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I have an import file method in a WPF app that reads a file and inserts some records in a DB.

This method runs in a BackgroundWorker object. I have a progress bar being updated inside a Dispatcher.Invoke call. If I run as is, it takes ~1 minute to import 200k records, if I just don't show any progress, it takes just 4 to 5 seconds! And if I use Dispatcher.BeginInvoke with Background priority, it takes the same 4 to 5 seconds, but the progress bar + a counter are being updated and takes ~1 minute. So, obviusly, the UI is the problem here.

And the other problem is that I need to show a progress, so I was thinking if there is any way to use Dispatcher.BeginInvoke but first check if there is anything on the queue and if so, I just skip it, which would behave like: in the 1st second, 1% done, 2 secs later 50% done and in the 4th second 100% done).

Any help on this?


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3 Answers 3

Impossible to say without seeing code, but

I have a progress bar being updated inside a Dispatcher.Invoke call

Why? That's what ReportProgress is for.

If I had to guess (and I do), I'd say you're reporting progress to often. For example, don't report progress after every record, but after batches of 100 or whatever.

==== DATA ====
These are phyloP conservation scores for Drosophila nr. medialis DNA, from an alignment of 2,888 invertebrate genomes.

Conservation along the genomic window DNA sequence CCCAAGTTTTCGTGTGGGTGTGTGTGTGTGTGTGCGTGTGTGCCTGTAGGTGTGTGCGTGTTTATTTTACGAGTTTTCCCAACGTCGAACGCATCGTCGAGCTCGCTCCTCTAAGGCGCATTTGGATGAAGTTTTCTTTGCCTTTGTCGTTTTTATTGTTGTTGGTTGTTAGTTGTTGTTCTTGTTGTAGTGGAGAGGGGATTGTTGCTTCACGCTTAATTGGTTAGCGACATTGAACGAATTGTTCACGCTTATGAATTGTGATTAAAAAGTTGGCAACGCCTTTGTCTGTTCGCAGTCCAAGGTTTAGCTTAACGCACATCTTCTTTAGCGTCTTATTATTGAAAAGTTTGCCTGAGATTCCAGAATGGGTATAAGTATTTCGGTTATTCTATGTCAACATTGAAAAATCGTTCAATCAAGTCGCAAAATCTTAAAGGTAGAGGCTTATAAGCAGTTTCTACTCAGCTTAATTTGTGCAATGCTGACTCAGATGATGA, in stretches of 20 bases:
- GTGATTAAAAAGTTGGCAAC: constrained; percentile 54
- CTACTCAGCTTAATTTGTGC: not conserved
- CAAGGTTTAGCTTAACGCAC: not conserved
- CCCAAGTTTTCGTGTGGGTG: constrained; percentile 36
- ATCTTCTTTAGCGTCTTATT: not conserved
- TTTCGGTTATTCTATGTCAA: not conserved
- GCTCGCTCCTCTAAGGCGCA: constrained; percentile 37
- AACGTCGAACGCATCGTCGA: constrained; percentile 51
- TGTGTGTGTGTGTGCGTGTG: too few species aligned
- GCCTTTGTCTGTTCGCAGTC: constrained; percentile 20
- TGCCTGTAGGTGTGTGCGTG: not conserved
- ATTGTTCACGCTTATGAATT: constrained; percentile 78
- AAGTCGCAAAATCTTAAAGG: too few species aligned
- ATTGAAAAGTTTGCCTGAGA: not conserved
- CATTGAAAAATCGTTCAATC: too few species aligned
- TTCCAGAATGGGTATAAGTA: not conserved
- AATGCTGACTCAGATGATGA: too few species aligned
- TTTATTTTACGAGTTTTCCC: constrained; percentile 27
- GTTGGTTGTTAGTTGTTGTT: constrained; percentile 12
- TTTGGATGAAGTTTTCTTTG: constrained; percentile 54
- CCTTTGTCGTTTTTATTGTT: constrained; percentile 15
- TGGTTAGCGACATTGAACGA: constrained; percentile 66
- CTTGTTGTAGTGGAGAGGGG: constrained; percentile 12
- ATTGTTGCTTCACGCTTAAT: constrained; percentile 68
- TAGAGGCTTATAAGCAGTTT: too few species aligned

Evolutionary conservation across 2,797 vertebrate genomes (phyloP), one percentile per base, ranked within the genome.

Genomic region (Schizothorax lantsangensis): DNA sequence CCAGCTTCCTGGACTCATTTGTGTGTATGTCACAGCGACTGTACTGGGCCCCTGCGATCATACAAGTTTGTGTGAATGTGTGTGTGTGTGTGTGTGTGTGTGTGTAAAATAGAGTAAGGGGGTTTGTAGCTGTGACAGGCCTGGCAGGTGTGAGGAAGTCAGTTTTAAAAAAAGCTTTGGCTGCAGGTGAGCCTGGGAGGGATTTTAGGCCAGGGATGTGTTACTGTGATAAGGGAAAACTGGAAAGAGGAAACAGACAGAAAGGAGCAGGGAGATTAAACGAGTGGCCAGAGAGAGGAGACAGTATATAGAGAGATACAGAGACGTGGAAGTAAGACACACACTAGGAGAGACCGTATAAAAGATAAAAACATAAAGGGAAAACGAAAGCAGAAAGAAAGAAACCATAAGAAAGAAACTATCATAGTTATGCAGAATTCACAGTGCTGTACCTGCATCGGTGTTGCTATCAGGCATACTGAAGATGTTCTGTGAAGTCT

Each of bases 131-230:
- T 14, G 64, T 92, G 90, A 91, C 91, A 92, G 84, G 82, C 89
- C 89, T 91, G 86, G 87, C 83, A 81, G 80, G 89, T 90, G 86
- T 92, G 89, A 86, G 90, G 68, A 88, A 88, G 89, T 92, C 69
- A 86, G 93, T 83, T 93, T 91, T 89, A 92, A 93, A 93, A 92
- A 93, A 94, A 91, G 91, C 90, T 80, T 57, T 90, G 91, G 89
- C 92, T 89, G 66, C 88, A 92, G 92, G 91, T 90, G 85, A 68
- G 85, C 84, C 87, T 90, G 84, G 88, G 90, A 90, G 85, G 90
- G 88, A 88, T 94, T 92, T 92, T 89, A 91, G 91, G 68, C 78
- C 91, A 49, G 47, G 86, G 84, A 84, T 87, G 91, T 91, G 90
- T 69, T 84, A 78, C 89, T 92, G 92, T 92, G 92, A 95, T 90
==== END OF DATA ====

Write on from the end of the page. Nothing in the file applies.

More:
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The problem is that your callbacks are queuing up on the Dispatcher. Each one will cause the screen to repaint, and because they are at Background priority the next one will wait for that repaint to complete before being processed, so you will have to repaint once per callback, which can be slow.

Instead of trying to wait until nothing at all is in the dispatcher queue, just wait until the previous progress callback has been handled before posting a new one. This will ensure you never have more than one active at a time, so they can't queue up.

You can do this by setting a flag when you post the callback and clearing it once it has been processed. For example:

private void backgroundWorker_DoWork(object sender, DoWorkEventArgs e)
    var pending = false;
    for (int i = 0; i < 1000000; i++)
        // Do some work here
        // ...
        // Only report progress if there is no progress report pending
        if (!pending)
            // Set a flag so we don't post another progress report until
            // this one completes, and then post a new progress report
            pending = true;
            var currentProgress = i;
            Dispatcher.BeginInvoke(new Action(() =>
                // Do something with currentProgress
                progressBar.Value = currentProgress;
                // Clear the flag so that the BackgroundWorker
                // thread will post another progress report
                pending = false;
            }), DispatcherPriority.Background);
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I would simply update a progress counter in the background thread (it only writes to the counter), and have the UI read (only read) the timer every 500 ms or so... There is no reason to update faster than that. Also, because one thread is write only, and one is read only there is no threading issues required. The code becomes massively simpler, cleaner, and more maintainable.

-Chert Pellett

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